On Saturday, Amherst will travel to Williams for their annual meet, which is arguably the fasted Division III dual meet in the country. With top talent like Amherst’s 3-time NCAA Champion Alex Fraser, reigning mile champion Ryan Lichtenfels, and Tim White, who has continued to impress in his junior year, swimming against Williams’ trio of Ben Wampler, Gary Roberson, and Paul Dyrkacz, this year promises to be no different. As NESCAC rules dictate that teams begin training no earlier than November 1st, this meet marks the first time when these teams have an opportunity to post top times.
For the men’s meet, a short event format is used, and the winner of the meet typically needs to carry at least 7 of the 13 events. With the versatility of a number of swimmers (including Lichtenfels (capable of winning the 200, 500 or 1000 freestyle events) and White (capable of winning the 200, 500, 1000, 200 Back, 200 IM)), it becomes very difficult to make an accurate projection. The teams have split the meet the last two years (Amherst 133-Williams 108 in 2009, Williams 125-Amherst 118 in 2010), but, with Amherst’s addition of a deep and talented freshman class, including a strong diving team, it is hard to view the Ephmen as anything but the underdogs this year.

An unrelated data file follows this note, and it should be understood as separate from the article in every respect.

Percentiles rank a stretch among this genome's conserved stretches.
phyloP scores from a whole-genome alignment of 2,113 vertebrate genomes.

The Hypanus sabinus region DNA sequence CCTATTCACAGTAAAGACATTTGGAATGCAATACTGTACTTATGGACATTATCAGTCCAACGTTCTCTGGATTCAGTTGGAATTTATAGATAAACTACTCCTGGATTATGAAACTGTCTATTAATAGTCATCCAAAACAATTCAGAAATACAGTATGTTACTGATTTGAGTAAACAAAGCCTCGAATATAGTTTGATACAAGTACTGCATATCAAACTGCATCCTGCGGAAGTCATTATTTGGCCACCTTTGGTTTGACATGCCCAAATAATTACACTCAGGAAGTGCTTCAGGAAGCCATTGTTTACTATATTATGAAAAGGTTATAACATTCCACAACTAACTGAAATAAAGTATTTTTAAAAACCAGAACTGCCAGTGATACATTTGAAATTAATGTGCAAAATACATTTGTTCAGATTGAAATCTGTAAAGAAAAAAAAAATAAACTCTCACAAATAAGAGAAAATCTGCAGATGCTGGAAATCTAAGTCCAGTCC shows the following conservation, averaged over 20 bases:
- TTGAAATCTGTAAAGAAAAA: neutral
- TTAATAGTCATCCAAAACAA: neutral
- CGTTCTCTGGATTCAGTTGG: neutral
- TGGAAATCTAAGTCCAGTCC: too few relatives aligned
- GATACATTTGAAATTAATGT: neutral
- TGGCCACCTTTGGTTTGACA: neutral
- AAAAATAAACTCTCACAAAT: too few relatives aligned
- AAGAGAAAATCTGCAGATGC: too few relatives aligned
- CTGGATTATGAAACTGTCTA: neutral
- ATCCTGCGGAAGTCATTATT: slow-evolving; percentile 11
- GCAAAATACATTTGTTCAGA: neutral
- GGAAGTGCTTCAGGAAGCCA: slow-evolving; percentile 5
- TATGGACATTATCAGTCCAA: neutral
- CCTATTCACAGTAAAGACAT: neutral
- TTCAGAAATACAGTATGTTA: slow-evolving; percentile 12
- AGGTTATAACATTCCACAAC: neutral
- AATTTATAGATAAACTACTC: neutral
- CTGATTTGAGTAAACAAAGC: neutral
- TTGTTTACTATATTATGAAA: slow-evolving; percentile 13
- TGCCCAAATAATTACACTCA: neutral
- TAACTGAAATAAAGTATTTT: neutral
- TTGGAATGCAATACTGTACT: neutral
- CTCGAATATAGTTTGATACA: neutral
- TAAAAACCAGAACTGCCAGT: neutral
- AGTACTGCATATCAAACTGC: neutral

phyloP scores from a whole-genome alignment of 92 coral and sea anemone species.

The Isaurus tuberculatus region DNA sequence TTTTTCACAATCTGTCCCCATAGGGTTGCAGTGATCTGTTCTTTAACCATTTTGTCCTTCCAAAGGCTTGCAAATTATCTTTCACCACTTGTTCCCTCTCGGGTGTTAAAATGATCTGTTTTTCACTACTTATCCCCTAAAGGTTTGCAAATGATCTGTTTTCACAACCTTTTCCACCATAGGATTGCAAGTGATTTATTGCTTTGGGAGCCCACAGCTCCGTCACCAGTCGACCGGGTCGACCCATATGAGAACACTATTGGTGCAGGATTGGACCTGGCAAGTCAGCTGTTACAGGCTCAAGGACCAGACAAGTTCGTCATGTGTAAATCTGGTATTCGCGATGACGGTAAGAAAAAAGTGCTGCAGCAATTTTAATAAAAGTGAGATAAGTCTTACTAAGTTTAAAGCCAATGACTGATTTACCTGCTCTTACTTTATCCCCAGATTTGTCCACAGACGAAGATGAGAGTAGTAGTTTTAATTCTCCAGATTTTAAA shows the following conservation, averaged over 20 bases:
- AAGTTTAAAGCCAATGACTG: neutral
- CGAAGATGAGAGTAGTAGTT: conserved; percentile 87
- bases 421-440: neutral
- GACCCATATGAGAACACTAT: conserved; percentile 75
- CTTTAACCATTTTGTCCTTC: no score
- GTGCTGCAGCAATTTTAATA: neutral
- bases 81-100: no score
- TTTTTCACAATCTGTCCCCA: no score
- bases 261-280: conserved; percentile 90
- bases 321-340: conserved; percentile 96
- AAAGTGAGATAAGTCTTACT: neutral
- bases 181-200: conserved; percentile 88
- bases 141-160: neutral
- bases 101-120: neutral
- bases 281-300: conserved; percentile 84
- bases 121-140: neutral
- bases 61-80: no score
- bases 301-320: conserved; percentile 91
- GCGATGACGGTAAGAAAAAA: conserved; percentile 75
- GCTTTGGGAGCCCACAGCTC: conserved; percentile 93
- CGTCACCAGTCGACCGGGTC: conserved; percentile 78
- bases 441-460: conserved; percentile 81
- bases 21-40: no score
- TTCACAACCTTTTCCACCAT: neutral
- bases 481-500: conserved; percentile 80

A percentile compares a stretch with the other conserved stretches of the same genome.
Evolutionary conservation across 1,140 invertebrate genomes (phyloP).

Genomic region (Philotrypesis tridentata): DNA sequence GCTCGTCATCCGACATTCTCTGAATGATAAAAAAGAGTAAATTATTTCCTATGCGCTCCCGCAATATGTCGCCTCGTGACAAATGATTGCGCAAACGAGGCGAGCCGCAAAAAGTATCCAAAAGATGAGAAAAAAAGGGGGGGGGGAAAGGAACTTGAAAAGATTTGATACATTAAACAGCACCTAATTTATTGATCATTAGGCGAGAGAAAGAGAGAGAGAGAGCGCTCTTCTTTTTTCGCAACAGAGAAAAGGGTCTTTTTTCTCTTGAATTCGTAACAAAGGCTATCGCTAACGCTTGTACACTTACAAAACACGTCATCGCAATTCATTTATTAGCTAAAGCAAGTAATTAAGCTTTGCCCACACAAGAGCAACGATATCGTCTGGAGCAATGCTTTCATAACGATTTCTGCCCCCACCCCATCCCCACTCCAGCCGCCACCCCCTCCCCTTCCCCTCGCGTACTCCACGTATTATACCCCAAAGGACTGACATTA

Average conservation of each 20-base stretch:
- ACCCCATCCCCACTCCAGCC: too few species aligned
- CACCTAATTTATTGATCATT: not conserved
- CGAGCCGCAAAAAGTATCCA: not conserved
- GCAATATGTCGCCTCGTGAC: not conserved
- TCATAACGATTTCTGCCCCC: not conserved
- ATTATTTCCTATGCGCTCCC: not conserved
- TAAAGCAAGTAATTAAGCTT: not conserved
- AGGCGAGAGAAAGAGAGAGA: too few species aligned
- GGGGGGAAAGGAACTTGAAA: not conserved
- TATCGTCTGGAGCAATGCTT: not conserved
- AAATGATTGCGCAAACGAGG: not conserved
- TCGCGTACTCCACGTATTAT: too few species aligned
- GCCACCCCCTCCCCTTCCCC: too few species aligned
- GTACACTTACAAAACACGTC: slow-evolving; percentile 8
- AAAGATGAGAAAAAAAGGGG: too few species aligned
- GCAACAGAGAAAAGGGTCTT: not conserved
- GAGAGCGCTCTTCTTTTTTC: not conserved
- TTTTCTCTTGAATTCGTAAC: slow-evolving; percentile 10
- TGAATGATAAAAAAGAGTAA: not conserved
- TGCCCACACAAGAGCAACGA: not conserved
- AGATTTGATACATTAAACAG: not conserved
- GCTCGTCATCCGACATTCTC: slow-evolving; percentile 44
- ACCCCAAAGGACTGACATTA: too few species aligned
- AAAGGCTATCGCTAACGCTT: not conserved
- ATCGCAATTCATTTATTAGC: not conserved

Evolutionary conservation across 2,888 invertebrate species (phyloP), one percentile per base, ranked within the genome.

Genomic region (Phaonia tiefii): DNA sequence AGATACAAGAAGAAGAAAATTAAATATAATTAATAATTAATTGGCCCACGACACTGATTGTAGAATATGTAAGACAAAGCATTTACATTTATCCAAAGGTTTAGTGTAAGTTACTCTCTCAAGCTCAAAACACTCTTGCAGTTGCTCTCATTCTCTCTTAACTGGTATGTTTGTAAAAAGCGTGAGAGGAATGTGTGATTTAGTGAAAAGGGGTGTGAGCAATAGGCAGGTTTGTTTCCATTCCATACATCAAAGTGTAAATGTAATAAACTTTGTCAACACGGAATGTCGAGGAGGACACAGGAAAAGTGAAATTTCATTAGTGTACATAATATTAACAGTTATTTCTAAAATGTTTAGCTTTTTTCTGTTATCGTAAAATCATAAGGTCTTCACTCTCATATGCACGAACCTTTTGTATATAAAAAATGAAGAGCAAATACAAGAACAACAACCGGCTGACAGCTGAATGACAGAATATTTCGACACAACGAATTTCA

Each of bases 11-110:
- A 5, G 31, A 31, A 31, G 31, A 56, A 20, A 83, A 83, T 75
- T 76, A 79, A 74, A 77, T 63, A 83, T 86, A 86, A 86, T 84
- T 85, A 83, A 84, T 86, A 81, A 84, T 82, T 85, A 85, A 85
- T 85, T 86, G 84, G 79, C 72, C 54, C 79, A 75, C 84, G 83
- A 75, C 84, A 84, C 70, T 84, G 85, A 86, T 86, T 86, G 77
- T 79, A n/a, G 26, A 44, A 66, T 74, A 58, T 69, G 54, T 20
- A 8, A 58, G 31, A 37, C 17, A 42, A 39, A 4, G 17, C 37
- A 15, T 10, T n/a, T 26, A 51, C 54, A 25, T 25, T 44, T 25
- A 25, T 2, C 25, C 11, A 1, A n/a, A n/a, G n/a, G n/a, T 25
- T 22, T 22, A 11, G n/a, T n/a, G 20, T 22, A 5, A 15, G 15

For a simplistic analysis, I see Amherst as a safe bet to win the 400 Medley Relay, 1000, 200 Fly, 200 Back and both diving events, while Williams is a safe bet to win the 50 free and the 200 Breast. In the remaining events, Williams is probably the slight favorite in the 200 free, 100 free and 400 free relay, with Amherst favored in the 500 free, leaving the 200 IM as a tossup. Williams’ path to victory would require wins by Ben Wampler in the 50 and 100 Free, Gary Roberson in the 200 and 500 free, Paul Dyrkacz in the 200 IM and 200 Breast and a win in the 400 Free relay. In the deciding races, I predict that reigning NCAA Champion Alex Fraser takes the 200 Free in a close race with Gary Roberson, and that Ryan Lichtenfels comes out ahead of Roberson in the 500 Free, leaving Williams short of their goal.
Every year, a few swimmers put forth performances in this meet that no one could have predicted, and I look forward to watching the two teams compete on Saturday and insert their stories into one of the most historic and pure rivalries that our country has to offer. For a complete analysis of the meet, please view the NESCAC Forum, where I will post an event-by-event breakdown, and, for those interested in watching the meet, head to Williams’ website on Saturday to access the webcast of the meet.
My final prediction: Amherst 127 Williams 116.